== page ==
How To Read Faster (For Beginners)

The average reader is able to read approximately 2 words per second, or 120 words per minute. But with practice, readers have been able to increase their reading speed to upwards of 1,000 words per minute. The following is a list of 10 ways reading speed can be increased, while not missing any important information.

Skim the whole text first
Take a few minutes to get to know the lay-out of the reading material. If you are reading a book, read through the Table of Contents to learn what the main ideas of the material will be. Think about what you already know about the information you will be reading, so as to make connections with the text as you read. Speed-reading should not reduce your comprehension of the text.

Read the last sentence of the first paragraph
Typically, this sentence is called the “thesis sentence,” which is a one sentence summary of the main point of the paper, or chapter, if reading a book.

Read first sentence of each paragraph
This sentence is called the “topic sentence” and the following sentences in the paragraph will contain supporting material or examples. Reading this sentence will determine if you need to read the rest of the paragraph or if you can skim the content, or skip ahead.

Read the first and last sentences of the last paragraph
Typically, the last paragraph will summarize the whole chapter. It is the “conclusion.” Read the last paragraph to determine if you have noted all the information, or if you need to review content for an important point you may have missed.

Do not speak each word as you read
Eyes can move faster than the mouth, in speed reading the less movement, the better.

Read everything written in Bold Print, ALL CAPS, italics, or underlined
If the author of the article thinks the information is important enough to use some unusual format to make it stand out from the rest of the printed page, then the information is important. Read it. If the information jumps off the page, it will be quick and easy to read.

Read all numbered or bulleted lists
Lists are another technique writers use to convey a lot of information in an easily accessible way. Lists are quick and easy to read since they do not have to follow grammatical rules of sentence structure.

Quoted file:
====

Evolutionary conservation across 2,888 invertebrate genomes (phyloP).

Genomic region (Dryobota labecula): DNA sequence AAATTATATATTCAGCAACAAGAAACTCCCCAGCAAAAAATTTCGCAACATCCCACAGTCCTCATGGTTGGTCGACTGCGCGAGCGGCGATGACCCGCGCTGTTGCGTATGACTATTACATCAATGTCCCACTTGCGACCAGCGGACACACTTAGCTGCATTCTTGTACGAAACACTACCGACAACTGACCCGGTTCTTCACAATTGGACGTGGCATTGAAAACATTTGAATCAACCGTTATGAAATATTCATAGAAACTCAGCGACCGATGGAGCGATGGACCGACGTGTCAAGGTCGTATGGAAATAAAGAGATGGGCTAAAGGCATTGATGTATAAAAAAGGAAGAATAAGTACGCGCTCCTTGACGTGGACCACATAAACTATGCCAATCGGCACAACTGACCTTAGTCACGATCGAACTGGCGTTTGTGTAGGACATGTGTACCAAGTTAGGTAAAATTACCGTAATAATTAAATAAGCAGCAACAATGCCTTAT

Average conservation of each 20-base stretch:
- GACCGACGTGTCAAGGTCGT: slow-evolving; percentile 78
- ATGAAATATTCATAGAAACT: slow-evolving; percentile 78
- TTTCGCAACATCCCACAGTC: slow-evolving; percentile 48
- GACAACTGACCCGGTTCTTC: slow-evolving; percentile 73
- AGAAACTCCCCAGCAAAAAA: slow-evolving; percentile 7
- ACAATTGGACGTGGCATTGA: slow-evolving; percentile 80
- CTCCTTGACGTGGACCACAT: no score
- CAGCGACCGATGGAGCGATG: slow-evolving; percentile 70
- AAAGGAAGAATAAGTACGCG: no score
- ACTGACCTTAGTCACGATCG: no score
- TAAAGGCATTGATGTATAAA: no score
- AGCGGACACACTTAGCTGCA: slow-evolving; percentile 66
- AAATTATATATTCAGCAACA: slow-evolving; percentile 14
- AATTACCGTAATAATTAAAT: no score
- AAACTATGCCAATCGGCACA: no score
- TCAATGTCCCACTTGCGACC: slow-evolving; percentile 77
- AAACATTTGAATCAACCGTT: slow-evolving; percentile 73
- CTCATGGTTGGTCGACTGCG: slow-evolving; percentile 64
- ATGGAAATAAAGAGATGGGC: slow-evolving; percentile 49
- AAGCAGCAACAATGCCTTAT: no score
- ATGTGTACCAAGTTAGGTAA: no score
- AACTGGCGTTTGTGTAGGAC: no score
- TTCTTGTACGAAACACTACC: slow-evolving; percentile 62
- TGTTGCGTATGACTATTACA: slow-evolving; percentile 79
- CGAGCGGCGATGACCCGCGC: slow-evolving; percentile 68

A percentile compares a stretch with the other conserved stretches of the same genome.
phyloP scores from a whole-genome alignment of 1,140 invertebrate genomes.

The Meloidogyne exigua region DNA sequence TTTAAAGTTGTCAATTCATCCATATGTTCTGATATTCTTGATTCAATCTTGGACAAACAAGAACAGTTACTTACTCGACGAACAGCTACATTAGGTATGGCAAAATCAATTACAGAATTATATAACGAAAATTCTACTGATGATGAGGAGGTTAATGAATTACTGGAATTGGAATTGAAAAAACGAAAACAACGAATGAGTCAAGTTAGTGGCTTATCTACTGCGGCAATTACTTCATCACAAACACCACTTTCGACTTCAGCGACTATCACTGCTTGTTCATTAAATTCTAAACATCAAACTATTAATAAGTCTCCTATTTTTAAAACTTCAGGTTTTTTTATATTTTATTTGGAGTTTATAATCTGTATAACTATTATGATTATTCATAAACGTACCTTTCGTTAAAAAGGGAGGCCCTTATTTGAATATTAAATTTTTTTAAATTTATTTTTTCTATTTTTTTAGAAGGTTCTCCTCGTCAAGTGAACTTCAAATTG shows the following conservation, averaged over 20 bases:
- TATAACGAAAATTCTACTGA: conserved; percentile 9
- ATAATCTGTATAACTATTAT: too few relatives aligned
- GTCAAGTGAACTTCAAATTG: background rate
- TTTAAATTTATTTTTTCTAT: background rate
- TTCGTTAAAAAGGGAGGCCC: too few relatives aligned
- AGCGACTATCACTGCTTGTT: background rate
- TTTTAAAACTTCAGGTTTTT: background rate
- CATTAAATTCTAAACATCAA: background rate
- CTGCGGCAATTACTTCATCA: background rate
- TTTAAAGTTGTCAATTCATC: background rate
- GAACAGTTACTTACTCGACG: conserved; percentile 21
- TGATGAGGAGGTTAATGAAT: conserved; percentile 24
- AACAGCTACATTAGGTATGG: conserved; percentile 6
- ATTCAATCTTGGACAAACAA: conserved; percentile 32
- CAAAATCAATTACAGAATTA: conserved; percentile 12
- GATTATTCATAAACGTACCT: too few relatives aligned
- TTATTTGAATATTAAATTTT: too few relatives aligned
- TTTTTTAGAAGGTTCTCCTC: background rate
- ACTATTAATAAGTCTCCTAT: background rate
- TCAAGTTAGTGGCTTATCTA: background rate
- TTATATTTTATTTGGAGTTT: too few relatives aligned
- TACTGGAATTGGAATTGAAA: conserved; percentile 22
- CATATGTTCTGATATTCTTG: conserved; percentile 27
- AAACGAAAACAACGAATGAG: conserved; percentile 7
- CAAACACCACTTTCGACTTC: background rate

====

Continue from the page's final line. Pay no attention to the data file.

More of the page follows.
Read all the sidebar information
Here again, is information that is supportive or repetitive of the text. It is also noticeable and easily accessible, and can oftentimes be a replacement for reading the text.

Read graphs and picture captions
Because people learn in many different ways, writers often include graphs or other visual supports of the information they are trying to convey. These are all excellent ways to reinforce the information from the text to ensure comprehension.

Instead of reading each word at a time, practice reading whole sentences at a time
When we learn to read be start by recognizing letters, then syllables, then whole words. Most people do not stop there, but continue to read by seeing phrases, or small groups of words that make up an idea. Draw this technique out to include whole sentences by using peripheral vision and reading speed will increase.

If you are really interested in speed reading, you could go back through this list, read only the bold print (which is also a numbered list). Everything else is supporting information as to WHY reading those particular parts of any text is important.


Tags: able accessible bold book called chapter comprehension content convey determine easily easy everything following graphs idea important include increase information learn list main material minute missed numbered page paragraph people per point practice print quick read reader rest sentence skim speed supporting technique text think typically ways whole words writers

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